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How to automate data analytics

Ready to begin automating your analytics processes? Follow this process to ensure effective implementation, prevent interruptions to existing analyses, and minimize inconvenience for data analysts and scientists.

  1. Delineate your objectives. Data analytics are often cross-functional, so many teams may need to be involved in the planning process, including marketing, operations, and human resources. Set clear goals and expectations for the automation process in advance to facilitate cooperation and understanding between teams as the process moves forward.

  2. Determine metrics for measuring the performance and utility of the automated processes. This codifies the chosen objectives and helps ensure that they're met. Metrics also provide a reference for future projects or when extending the initial automated system.

  3. Select reliable, well-supported automation tools such as R or Python's NumPy, Pandas, and SciPy packages. Development focus for these programming languages is geared toward making studies shareable among academics and analytics practitioners (as exemplified by the Jupyter project). This focus makes it easier to move code and processes between humans and improves collaboration. Many data analytics tasks can be automated with these packages in combination with other tools.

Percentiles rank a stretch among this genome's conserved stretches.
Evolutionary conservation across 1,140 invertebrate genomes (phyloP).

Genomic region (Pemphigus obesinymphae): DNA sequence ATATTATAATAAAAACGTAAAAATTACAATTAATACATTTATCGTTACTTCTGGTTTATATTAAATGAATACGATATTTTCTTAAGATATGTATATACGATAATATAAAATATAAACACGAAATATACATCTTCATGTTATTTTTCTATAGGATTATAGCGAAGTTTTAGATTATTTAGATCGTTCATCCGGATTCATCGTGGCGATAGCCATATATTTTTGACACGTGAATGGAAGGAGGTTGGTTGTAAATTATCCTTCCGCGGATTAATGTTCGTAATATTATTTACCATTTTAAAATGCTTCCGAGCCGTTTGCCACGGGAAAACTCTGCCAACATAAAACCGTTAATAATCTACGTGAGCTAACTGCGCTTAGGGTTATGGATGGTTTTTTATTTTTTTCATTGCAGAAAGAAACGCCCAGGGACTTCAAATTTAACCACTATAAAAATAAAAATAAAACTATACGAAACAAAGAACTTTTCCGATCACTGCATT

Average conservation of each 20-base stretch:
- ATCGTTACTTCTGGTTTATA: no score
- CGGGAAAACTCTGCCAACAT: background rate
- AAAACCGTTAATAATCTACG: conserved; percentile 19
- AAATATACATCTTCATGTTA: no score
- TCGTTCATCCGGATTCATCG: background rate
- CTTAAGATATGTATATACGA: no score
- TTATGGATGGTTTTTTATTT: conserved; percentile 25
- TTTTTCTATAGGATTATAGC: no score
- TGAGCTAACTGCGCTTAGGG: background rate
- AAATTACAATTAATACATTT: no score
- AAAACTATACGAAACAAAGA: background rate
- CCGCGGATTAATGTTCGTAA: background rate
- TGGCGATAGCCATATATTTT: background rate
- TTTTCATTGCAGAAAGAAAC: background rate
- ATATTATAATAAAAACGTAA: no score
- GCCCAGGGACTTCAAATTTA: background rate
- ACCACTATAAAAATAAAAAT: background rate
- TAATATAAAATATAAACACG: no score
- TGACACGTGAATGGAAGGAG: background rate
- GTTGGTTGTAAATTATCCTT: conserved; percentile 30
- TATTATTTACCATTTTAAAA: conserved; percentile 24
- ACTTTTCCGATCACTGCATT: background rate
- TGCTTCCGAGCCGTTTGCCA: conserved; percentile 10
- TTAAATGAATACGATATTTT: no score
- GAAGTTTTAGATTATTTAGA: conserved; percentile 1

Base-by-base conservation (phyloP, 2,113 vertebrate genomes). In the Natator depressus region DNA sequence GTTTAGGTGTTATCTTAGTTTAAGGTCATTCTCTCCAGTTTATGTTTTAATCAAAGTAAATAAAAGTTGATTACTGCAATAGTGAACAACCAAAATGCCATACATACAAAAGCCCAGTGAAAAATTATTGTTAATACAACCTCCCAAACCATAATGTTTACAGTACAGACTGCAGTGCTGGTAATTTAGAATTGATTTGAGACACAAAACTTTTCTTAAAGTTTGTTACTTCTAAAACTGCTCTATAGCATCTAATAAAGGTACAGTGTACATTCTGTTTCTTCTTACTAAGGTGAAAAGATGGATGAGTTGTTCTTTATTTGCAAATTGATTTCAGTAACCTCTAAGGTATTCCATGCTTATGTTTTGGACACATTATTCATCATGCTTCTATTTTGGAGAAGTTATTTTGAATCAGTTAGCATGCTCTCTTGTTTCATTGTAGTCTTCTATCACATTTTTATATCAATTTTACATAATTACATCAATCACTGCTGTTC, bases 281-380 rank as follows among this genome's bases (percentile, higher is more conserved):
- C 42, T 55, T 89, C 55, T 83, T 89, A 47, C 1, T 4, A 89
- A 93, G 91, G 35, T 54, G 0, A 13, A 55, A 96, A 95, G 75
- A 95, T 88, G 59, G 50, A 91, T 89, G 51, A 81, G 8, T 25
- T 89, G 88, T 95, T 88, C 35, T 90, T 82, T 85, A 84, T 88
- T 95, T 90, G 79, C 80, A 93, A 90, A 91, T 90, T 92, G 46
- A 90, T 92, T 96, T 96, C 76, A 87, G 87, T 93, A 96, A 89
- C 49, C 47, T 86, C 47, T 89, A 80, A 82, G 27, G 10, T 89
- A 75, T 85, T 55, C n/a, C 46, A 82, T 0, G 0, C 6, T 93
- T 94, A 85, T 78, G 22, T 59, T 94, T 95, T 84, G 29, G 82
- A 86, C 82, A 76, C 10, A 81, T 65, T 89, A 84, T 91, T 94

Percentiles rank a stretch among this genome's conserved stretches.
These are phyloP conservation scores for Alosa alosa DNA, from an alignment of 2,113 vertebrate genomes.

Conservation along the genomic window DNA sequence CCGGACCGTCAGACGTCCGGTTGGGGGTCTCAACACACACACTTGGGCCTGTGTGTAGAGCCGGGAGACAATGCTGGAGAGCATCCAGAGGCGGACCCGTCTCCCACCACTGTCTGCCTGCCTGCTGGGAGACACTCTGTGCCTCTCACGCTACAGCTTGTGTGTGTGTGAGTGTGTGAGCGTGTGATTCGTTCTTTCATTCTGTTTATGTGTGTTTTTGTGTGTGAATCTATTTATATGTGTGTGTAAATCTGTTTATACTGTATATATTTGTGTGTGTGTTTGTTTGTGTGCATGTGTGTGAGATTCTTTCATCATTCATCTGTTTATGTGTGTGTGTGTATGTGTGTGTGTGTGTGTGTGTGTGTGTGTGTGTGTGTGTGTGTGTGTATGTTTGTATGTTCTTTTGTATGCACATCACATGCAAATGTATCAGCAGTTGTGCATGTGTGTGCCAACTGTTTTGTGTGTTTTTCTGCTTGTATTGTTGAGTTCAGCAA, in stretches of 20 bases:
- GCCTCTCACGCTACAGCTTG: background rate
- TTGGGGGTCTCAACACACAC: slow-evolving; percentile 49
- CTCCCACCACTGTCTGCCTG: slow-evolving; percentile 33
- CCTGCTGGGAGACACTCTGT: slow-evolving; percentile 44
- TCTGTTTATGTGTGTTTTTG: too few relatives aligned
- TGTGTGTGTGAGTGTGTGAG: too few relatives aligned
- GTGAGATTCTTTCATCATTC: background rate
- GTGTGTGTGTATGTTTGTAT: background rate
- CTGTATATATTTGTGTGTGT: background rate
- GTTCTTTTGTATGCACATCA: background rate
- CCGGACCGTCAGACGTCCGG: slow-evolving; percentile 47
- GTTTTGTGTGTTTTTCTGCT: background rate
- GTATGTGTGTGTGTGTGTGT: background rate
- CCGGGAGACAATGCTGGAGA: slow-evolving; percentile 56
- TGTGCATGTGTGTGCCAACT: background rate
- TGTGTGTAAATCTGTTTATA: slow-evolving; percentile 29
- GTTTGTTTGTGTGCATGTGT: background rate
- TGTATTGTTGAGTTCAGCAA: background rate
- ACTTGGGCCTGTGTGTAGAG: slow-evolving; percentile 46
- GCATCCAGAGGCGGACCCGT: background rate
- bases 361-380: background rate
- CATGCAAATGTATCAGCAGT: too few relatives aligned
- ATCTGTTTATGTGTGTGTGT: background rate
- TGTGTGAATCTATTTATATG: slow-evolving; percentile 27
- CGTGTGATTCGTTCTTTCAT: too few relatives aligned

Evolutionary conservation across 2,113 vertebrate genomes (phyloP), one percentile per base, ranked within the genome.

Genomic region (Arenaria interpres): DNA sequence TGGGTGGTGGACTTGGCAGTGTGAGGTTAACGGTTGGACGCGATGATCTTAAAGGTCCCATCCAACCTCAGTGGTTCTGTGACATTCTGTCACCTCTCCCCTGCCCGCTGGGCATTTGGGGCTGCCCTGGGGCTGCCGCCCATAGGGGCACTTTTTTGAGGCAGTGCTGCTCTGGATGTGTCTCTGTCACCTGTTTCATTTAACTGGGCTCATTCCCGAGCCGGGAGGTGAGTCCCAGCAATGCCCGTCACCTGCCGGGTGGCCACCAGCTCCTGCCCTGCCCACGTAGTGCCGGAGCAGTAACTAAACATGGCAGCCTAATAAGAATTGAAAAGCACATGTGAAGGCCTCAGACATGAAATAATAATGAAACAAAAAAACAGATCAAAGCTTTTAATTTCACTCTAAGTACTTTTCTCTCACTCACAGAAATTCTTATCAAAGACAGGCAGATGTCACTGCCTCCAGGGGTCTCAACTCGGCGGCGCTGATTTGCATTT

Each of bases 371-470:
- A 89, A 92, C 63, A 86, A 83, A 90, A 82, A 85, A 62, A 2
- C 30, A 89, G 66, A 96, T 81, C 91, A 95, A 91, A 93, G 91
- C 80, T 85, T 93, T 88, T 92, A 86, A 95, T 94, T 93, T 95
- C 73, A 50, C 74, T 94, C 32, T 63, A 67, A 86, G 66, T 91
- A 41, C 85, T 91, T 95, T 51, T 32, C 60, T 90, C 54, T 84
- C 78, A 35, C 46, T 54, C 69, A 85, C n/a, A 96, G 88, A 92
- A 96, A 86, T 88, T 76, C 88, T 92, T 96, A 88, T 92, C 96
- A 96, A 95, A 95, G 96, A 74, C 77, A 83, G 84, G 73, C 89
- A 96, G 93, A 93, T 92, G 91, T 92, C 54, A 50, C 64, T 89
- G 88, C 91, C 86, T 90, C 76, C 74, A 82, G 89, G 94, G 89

The cloud platforms that host organizations' data warehouses may provide tools for automated analytics. For example, Google Analytics includes a built-in Analytics Intelligence tool that uses machine learning to flag anomalies in time series data at the click of a button.

Not all data tools lend themselves to automation. Hadoop, for instance, is great for a variety of big data tasks, but tools in the Hadoop ecosystem require extensive human involvement and can be difficult to automate.

  1. Develop, test, iterate. Once you've prototyped an automated process, test it extensively. The automation should reduce repetitive work. An automated analytics system prone to failing or propagating errors can end up costing more time and taking more resources than a manual system.

  2. Implement the automated process and monitor its performance. Most automated data analytics systems have logging and reporting built in, so they can function with minimal oversight until failures occur or adjustments are required.

Data analytics automation, big data, and the data warehouse

Organizations dealing with big data can benefit from automating parts of their data analytics infrastructure. Data lakes are filled with unstructured information that automated processes can analyze faster than any human. Modern data warehouses have stringent data modeling and processing requirements that are also readily streamlined by automation.

Stitch provides a data pipeline for loading data to your cloud-based data warehouse or data lake. Try a free trial to easily upload data from any source directly into your automated data analytics systems.